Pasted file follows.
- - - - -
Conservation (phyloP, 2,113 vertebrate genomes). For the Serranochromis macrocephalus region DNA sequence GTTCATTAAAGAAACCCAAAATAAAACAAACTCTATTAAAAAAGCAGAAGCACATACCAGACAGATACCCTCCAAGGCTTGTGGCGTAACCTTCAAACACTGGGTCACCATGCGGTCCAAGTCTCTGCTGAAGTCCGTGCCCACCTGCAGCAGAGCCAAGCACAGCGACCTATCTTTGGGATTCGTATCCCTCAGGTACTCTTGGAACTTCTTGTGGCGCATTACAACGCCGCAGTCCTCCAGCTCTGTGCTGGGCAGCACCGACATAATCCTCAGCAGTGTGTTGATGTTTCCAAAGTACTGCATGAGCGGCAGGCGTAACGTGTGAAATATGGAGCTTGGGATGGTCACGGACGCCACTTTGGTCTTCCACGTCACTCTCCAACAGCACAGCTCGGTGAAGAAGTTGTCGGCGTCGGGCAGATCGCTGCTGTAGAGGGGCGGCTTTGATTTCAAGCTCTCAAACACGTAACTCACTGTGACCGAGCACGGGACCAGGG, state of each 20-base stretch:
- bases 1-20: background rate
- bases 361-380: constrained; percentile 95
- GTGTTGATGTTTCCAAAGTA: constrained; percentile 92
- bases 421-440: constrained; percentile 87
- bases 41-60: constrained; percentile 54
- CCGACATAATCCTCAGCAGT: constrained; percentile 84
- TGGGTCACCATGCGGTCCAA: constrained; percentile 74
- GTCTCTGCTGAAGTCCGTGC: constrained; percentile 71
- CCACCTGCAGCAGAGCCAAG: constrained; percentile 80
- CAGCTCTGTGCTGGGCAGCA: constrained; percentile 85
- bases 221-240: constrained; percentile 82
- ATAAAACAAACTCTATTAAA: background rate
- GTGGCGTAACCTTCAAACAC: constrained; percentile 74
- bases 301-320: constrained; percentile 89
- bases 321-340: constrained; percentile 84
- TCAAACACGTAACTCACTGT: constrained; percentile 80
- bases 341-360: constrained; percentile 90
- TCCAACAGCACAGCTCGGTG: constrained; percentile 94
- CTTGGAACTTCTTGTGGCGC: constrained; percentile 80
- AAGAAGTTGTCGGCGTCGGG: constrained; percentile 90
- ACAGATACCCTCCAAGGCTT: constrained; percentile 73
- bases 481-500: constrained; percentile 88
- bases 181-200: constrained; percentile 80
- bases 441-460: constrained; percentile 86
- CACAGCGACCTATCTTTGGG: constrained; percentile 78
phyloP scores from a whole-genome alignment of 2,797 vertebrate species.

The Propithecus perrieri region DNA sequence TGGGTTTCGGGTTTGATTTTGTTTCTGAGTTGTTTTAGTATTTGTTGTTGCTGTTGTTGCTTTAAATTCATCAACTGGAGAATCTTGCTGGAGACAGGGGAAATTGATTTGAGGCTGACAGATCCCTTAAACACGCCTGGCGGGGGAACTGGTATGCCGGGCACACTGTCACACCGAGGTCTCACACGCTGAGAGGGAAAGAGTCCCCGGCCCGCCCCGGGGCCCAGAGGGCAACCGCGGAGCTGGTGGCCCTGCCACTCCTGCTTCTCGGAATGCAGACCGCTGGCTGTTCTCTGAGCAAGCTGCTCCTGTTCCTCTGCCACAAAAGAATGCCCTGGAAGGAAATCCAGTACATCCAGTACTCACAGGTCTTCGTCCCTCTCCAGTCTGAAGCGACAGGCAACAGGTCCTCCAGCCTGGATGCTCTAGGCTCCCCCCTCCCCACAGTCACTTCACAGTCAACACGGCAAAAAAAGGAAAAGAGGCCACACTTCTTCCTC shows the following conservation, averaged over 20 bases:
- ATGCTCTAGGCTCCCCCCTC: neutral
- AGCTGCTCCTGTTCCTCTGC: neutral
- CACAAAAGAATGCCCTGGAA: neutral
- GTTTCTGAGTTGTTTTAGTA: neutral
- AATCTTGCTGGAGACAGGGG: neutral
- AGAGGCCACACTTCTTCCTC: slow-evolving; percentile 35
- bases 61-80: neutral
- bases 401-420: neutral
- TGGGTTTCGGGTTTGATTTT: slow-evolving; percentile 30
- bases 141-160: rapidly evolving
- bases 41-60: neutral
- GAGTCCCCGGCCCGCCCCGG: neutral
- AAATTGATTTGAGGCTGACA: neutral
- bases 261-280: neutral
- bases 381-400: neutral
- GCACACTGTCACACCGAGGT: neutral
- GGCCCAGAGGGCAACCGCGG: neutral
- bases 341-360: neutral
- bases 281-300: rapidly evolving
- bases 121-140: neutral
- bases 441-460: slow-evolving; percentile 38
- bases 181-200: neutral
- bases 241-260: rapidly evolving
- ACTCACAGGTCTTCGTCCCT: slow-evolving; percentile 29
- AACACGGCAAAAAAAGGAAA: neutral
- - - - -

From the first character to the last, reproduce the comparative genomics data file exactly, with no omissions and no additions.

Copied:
Conservation (phyloP, 2,113 vertebrate genomes). For the Serranochromis macrocephalus region DNA sequence GTTCATTAAAGAAACCCAAAATAAAACAAACTCTATTAAAAAAGCAGAAGCACATACCAGACAGATACCCTCCAAGGCTTGTGGCGTAACCTTCAAACACTGGGTCACCATGCGGTCCAAGTCTCTGCTGAAGTCCGTGCCCACCTGCAGCAGAGCCAAGCACAGCGACCTATCTTTGGGATTCGTATCCCTCAGGTACTCTTGGAACTTCTTGTGGCGCATTACAACGCCGCAGTCCTCCAGCTCTGTGCTGGGCAGCACCGACATAATCCTCAGCAGTGTGTTGATGTTTCCAAAGTACTGCATGAGCGGCAGGCGTAACGTGTGAAATATGGAGCTTGGGATGGTCACGGACGCCACTTTGGTCTTCCACGTCACTCTCCAACAGCACAGCTCGGTGAAGAAGTTGTCGGCGTCGGGCAGATCGCTGCTGTAGAGGGGCGGCTTTGATTTCAAGCTCTCAAACACGTAACTCACTGTGACCGAGCACGGGACCAGGG, state of each 20-base stretch:
- bases 1-20: background rate
- bases 361-380: constrained; percentile 95
- GTGTTGATGTTTCCAAAGTA: constrained; percentile 92
- bases 421-440: constrained; percentile 87
- bases 41-60: constrained; percentile 54
- CCGACATAATCCTCAGCAGT: constrained; percentile 84
- TGGGTCACCATGCGGTCCAA: constrained; percentile 74
- GTCTCTGCTGAAGTCCGTGC: constrained; percentile 71
- CCACCTGCAGCAGAGCCAAG: constrained; percentile 80
- CAGCTCTGTGCTGGGCAGCA: constrained; percentile 85
- bases 221-240: constrained; percentile 82
- ATAAAACAAACTCTATTAAA: background rate
- GTGGCGTAACCTTCAAACAC: constrained; percentile 74
- bases 301-320: constrained; percentile 89
- bases 321-340: constrained; percentile 84
- TCAAACACGTAACTCACTGT: constrained; percentile 80
- bases 341-360: constrained; percentile 90
- TCCAACAGCACAGCTCGGTG: constrained; percentile 94
- CTTGGAACTTCTTGTGGCGC: constrained; percentile 80
- AAGAAGTTGTCGGCGTCGGG: constrained; percentile 90
- ACAGATACCCTCCAAGGCTT: constrained; percentile 73
- bases 481-500: constrained; percentile 88
- bases 181-200: constrained; percentile 80
- bases 441-460: constrained; percentile 86
- CACAGCGACCTATCTTTGGG: constrained; percentile 78
phyloP scores from a whole-genome alignment of 2,797 vertebrate species.

The Propithecus perrieri region DNA sequence TGGGTTTCGGGTTTGATTTTGTTTCTGAGTTGTTTTAGTATTTGTTGTTGCTGTTGTTGCTTTAAATTCATCAACTGGAGAATCTTGCTGGAGACAGGGGAAATTGATTTGAGGCTGACAGATCCCTTAAACACGCCTGGCGGGGGAACTGGTATGCCGGGCACACTGTCACACCGAGGTCTCACACGCTGAGAGGGAAAGAGTCCCCGGCCCGCCCCGGGGCCCAGAGGGCAACCGCGGAGCTGGTGGCCCTGCCACTCCTGCTTCTCGGAATGCAGACCGCTGGCTGTTCTCTGAGCAAGCTGCTCCTGTTCCTCTGCCACAAAAGAATGCCCTGGAAGGAAATCCAGTACATCCAGTACTCACAGGTCTTCGTCCCTCTCCAGTCTGAAGCGACAGGCAACAGGTCCTCCAGCCTGGATGCTCTAGGCTCCCCCCTCCCCACAGTCACTTCACAGTCAACACGGCAAAAAAAGGAAAAGAGGCCACACTTCTTCCTC shows the following conservation, averaged over 20 bases:
- ATGCTCTAGGCTCCCCCCTC: neutral
- AGCTGCTCCTGTTCCTCTGC: neutral
- CACAAAAGAATGCCCTGGAA: neutral
- GTTTCTGAGTTGTTTTAGTA: neutral
- AATCTTGCTGGAGACAGGGG: neutral
- AGAGGCCACACTTCTTCCTC: slow-evolving; percentile 35
- bases 61-80: neutral
- bases 401-420: neutral
- TGGGTTTCGGGTTTGATTTT: slow-evolving; percentile 30
- bases 141-160: rapidly evolving
- bases 41-60: neutral
- GAGTCCCCGGCCCGCCCCGG: neutral
- AAATTGATTTGAGGCTGACA: neutral
- bases 261-280: neutral
- bases 381-400: neutral
- GCACACTGTCACACCGAGGT: neutral
- GGCCCAGAGGGCAACCGCGG: neutral
- bases 341-360: neutral
- bases 281-300: rapidly evolving
- bases 121-140: neutral
- bases 441-460: slow-evolving; percentile 38
- bases 181-200: neutral
- bases 241-260: rapidly evolving
- ACTCACAGGTCTTCGTCCCT: slow-evolving; percentile 29
- AACACGGCAAAAAAAGGAAA: neutral